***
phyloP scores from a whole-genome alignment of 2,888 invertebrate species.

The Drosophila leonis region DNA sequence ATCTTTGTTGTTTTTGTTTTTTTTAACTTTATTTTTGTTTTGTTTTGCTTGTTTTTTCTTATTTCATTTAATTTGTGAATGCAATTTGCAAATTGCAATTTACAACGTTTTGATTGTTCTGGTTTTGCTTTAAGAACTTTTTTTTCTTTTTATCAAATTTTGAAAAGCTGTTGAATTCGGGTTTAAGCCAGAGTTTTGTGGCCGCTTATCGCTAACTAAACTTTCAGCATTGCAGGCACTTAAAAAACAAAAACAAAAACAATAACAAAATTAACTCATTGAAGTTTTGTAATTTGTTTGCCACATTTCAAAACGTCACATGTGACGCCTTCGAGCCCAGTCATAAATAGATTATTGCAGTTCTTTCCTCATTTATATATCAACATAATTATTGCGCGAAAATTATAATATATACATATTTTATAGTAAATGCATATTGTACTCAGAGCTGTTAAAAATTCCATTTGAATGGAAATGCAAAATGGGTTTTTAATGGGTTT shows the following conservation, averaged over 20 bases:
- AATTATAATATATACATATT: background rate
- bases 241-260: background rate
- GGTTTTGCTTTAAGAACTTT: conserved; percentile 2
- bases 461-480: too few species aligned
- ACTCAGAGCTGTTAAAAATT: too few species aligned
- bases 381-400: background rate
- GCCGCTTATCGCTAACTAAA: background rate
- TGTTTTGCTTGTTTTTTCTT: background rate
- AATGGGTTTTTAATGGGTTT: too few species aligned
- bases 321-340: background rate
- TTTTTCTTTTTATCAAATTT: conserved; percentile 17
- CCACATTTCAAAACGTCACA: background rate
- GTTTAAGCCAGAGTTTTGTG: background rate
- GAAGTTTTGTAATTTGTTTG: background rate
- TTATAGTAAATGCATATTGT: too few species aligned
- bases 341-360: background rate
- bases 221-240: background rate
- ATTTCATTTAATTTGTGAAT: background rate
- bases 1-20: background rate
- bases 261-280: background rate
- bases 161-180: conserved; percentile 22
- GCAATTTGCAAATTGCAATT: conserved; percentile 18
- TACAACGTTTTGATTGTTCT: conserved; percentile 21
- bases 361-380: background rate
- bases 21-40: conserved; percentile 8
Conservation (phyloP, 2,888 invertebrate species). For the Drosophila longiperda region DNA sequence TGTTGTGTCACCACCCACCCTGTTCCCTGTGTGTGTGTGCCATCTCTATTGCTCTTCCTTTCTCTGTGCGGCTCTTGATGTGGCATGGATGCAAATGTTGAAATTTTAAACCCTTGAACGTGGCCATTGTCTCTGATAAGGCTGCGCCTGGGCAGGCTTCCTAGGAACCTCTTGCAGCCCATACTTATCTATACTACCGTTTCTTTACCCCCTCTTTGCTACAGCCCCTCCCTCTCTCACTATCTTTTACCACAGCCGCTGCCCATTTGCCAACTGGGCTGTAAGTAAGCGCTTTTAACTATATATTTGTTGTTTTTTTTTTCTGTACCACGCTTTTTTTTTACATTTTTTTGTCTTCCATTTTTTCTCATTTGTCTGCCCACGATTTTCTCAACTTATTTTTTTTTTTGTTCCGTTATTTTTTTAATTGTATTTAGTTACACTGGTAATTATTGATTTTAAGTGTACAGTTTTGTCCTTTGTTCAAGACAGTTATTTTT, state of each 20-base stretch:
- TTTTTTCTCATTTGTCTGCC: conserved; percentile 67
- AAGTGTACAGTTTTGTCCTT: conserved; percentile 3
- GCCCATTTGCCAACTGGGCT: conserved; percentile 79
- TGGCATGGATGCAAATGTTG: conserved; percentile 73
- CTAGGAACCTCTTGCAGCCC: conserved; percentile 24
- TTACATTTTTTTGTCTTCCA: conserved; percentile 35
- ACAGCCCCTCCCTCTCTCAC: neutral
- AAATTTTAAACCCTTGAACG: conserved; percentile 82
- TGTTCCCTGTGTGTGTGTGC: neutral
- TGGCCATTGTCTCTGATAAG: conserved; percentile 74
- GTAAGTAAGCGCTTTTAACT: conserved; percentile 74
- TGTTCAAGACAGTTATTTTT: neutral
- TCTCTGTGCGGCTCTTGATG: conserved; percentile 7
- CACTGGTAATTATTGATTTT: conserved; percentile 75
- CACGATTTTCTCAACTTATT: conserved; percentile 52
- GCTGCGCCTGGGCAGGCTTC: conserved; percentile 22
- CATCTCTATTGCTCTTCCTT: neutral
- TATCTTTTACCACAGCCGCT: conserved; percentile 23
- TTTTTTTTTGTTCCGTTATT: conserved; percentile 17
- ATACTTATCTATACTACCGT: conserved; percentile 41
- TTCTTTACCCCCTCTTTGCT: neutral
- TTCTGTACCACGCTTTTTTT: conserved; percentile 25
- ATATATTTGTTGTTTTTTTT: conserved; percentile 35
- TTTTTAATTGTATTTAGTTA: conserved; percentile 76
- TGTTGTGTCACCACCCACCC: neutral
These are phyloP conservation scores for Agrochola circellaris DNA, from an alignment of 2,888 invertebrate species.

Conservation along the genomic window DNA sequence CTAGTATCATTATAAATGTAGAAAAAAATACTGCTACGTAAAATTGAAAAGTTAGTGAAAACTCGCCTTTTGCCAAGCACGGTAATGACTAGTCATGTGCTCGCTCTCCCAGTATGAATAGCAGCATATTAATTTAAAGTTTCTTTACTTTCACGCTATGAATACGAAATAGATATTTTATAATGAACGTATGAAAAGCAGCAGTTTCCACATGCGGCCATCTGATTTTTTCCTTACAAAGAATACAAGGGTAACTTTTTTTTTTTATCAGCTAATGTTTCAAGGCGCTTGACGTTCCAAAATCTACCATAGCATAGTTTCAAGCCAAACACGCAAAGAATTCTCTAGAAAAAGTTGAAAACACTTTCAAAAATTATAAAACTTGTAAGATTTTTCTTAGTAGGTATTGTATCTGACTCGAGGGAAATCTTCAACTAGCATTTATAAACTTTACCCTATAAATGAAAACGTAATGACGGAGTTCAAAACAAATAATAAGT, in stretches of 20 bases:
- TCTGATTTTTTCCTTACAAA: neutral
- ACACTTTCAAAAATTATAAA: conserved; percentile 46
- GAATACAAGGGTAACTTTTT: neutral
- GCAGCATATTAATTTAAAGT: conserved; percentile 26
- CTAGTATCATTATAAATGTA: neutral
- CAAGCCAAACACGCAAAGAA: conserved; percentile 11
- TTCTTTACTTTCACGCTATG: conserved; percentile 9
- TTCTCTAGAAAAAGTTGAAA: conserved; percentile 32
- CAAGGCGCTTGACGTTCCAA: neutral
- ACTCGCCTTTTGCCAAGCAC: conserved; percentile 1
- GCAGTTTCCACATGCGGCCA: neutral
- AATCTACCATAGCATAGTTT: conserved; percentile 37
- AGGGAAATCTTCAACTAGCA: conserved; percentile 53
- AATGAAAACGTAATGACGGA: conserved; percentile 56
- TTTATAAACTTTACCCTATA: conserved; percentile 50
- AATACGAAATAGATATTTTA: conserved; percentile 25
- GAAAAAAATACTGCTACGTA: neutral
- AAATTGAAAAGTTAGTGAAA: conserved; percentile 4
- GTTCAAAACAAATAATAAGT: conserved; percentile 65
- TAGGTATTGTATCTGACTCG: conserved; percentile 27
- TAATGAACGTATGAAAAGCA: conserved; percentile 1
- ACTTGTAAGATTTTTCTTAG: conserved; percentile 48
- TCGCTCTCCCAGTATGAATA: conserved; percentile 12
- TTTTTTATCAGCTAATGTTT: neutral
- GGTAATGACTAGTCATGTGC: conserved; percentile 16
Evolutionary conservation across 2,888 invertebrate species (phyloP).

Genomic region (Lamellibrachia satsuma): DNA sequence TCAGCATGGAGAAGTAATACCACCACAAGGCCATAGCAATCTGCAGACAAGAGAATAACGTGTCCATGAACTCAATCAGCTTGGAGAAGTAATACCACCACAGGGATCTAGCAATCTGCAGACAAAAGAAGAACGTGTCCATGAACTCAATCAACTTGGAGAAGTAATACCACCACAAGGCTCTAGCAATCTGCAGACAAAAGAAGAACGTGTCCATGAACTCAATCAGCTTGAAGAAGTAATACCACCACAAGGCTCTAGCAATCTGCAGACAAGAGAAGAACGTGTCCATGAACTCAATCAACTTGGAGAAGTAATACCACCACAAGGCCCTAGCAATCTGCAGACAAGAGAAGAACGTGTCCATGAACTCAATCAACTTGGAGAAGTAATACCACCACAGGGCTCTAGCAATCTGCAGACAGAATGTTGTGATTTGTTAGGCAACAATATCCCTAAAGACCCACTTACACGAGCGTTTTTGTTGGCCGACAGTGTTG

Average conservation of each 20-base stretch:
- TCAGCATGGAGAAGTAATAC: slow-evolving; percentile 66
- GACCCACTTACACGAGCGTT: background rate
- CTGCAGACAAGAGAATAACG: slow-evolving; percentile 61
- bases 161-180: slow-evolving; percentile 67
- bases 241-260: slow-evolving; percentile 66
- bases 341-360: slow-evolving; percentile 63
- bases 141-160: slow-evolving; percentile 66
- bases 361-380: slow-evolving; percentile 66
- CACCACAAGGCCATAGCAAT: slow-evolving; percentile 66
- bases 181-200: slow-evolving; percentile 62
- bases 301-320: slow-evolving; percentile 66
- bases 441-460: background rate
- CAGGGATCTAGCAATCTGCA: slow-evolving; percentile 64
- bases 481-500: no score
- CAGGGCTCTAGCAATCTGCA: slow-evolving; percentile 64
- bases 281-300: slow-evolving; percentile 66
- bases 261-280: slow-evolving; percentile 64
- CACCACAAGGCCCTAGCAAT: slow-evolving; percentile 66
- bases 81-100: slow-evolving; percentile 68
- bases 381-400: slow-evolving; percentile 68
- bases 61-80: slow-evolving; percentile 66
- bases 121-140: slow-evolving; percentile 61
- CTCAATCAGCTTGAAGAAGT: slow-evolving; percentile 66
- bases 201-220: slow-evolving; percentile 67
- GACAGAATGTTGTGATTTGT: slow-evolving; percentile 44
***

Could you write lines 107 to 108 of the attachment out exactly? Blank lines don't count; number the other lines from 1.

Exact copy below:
- bases 201-220: slow-evolving; percentile 67
- GACAGAATGTTGTGATTTGT: slow-evolving; percentile 44